Programming is a process of writing code — an algorithm — that tells a computer what to do and the computer executes it. Programmers use a programming language, which is a form of notational language that allows communication between the programmer and computer. There are different types of programming languages: low-level, high-level, and middle level. Low-level language is machine-dependent and is written in direct binary code. Some examples include assembly and machine code. The high-level programming language is made to be user-friendly and easy to read by humans, it is most like human language and needs a compiler to convert it into machine language. Python and Java are two examples of this type. The middle-level programming language is in between low-level and high-level language. It being user-friendly and close to both machine and human language.
Babbage is a high-level coding language that is made specifically for a series of minicomputers (the GEC4000 series) created in the 1970s. Many computers today run using modern languages such as Java, Python, C++, etc. Those languages have continuously been developed and built on top of older programming languages before it. The Babbage programming language — like the Pascal and Ada programming language — is one of the pioneer bases for many of the functions and objects in modern programming today. The Babbage programming language played a critical role in the development of the GEC4000 series minicomputers, and I will further explain what these computers are.
The GEC4000 Series Minicomputers
The GEC4000 Series was a line of computer series created by an English company called GEC Computers Limited in 1973. It was based in the United Kingdom. The company was previously called Elliot Automation and then Marconi Elliot Computer Systems until it was renamed GEC Computers Limited when it was bought by the General Electric Company (GEC). The General Electric Company is already well known in the UK for its industrial automation efforts and production in World War 1, as well as in World War 2.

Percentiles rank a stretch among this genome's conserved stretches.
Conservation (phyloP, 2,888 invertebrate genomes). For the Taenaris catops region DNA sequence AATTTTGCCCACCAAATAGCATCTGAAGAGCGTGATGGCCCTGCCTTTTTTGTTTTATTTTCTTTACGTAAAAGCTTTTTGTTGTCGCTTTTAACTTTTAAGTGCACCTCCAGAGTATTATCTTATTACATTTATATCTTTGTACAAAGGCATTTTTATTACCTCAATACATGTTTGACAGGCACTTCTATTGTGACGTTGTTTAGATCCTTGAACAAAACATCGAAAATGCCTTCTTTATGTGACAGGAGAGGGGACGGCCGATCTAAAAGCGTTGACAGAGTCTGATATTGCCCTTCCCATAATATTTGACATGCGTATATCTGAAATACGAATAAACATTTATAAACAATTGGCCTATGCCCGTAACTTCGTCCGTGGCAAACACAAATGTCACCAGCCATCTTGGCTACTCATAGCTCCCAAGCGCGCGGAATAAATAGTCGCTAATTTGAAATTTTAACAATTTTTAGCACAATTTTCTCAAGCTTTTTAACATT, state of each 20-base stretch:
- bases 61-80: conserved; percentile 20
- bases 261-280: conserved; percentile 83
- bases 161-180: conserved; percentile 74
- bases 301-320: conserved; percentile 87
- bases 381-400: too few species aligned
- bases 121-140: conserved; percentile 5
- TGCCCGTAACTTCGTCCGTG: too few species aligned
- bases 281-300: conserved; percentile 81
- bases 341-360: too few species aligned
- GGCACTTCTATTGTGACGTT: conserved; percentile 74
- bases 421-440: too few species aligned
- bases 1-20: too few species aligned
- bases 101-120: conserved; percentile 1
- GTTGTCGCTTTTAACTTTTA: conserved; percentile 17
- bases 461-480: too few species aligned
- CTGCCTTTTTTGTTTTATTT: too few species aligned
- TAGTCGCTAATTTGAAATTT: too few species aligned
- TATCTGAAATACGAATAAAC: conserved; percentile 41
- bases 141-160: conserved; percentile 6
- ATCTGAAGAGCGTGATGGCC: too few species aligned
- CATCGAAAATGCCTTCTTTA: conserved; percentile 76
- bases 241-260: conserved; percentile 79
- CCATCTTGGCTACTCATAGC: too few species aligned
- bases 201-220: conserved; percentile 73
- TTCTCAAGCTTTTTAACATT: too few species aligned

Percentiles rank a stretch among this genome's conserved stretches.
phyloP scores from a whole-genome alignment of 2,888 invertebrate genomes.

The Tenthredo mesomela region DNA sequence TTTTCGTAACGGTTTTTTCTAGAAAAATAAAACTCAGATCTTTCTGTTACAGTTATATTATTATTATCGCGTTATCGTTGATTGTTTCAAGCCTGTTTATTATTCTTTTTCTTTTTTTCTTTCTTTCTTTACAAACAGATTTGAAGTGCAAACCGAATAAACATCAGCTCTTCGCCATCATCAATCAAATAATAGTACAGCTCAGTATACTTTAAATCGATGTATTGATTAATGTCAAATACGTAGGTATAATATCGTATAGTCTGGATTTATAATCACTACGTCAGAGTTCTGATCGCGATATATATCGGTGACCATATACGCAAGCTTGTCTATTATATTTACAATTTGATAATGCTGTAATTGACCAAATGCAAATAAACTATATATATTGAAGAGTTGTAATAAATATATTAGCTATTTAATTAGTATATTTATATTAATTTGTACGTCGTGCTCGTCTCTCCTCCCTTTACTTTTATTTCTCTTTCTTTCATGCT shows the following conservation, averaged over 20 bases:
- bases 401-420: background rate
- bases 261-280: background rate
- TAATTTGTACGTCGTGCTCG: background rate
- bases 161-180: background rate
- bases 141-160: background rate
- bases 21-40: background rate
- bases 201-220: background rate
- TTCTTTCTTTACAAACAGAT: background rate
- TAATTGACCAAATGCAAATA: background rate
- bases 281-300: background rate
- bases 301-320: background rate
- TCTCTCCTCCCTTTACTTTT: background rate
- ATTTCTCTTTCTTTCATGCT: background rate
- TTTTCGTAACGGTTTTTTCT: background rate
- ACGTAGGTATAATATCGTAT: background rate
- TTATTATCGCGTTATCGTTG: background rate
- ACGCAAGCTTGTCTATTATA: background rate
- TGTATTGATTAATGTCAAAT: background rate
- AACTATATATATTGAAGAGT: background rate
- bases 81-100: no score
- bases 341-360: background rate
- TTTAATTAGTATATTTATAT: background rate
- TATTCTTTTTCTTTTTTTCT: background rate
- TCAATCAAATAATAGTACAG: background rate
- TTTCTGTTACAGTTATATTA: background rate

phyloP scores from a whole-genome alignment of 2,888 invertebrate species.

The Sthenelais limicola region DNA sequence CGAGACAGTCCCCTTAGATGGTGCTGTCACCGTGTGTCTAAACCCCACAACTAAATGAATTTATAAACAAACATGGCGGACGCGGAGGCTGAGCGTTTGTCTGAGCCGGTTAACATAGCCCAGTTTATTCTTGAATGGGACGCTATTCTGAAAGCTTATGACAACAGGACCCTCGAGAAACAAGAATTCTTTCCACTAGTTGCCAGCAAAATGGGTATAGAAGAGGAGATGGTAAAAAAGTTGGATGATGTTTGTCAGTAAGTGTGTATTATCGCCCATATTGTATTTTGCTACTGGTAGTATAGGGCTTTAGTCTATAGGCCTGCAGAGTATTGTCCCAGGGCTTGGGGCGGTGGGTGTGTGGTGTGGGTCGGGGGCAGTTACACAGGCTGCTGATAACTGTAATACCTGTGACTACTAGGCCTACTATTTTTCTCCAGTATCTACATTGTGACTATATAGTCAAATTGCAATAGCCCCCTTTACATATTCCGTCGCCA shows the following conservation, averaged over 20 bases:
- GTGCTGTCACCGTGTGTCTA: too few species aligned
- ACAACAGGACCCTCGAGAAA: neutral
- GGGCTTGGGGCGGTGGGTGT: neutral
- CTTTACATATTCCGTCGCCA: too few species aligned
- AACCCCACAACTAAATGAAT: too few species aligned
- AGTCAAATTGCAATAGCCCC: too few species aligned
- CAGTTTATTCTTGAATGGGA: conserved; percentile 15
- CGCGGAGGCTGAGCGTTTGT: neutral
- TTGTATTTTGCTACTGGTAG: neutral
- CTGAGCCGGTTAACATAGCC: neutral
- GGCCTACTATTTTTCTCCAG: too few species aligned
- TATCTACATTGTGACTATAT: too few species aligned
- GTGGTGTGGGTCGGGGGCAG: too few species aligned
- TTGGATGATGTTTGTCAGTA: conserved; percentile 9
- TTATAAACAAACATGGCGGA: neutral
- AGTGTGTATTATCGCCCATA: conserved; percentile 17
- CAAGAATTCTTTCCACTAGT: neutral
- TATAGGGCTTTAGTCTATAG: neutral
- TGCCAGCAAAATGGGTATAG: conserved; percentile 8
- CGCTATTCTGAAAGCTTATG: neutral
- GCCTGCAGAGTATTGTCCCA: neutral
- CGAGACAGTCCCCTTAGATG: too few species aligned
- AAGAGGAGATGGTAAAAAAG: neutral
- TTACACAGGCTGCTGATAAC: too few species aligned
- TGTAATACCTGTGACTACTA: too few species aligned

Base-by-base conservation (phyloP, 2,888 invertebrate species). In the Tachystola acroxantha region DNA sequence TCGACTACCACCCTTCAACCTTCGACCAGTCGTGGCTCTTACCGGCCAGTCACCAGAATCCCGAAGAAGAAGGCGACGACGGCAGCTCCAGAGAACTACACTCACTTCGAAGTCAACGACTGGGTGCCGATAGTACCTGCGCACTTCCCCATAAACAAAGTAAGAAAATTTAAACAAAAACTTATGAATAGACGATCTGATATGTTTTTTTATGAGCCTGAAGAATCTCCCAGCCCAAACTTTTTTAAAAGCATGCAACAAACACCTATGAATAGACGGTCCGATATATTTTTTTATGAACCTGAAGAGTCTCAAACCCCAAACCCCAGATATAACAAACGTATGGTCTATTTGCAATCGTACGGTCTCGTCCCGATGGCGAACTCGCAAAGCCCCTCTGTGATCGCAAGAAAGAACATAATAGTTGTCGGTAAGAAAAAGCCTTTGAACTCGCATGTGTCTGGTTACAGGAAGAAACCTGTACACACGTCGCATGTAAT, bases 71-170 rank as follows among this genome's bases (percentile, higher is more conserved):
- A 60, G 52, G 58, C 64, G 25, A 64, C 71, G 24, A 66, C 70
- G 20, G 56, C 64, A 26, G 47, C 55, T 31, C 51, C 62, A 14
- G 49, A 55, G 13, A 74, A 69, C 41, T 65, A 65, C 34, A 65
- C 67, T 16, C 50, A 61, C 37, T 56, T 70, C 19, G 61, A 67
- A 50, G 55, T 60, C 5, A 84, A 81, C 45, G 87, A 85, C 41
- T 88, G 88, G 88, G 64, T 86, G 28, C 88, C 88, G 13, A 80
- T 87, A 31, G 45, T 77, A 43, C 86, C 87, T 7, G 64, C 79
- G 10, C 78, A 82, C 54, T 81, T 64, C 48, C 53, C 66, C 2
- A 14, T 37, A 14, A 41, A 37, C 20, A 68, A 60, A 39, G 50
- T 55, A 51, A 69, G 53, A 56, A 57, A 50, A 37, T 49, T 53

The minicomputer itself is not a mini as it sounds. In actuality, it is fairly large and bulky, almost as tall as a refrigerator. The main focus of the GEC4000 series was to appeal, garner more attention, and sell to the public market since portable home-use computers were not common in regular households during the time. Thus, GEC Computers Limited would bountifully profit and be more well known. The extensivity of its hardware and reparations for this computer allowed for the improvement of new computers in the future.
The Babbage programming language was one of the main high-level languages used in the making of its software programs and operating system for that series of computers alongside other languages. The GEC4000 series uses an operating system called OS4000, which is proprietary to GEC Computers Limited company in 1977, the OS was written in Babbage as well as the operating systems before it. Before the OS4000 operating system, the GEC4000 series computers primarily used operating systems called COS and GEC DOS in 1974. The computers were mainly used in universities. The GEC Computers Limited company were a very reputable company in England and are well known for good maintenance on their computers. The Babbage language was also a respectable language, making the GEC4000 series minicomputers quite well known in history.
Why is it called Babbage?
The language itself was named after Charles Babbage who was born in 1791 and died in 1871, London, England. He was a graduate from Cambridge University who graduated with a specialization in mathematics. He is also a renowned computer pioneer and famous inventor, and he is most notable for creating the first automatic computer called the ‘Babbage Engine’, more well known as the Difference Engine.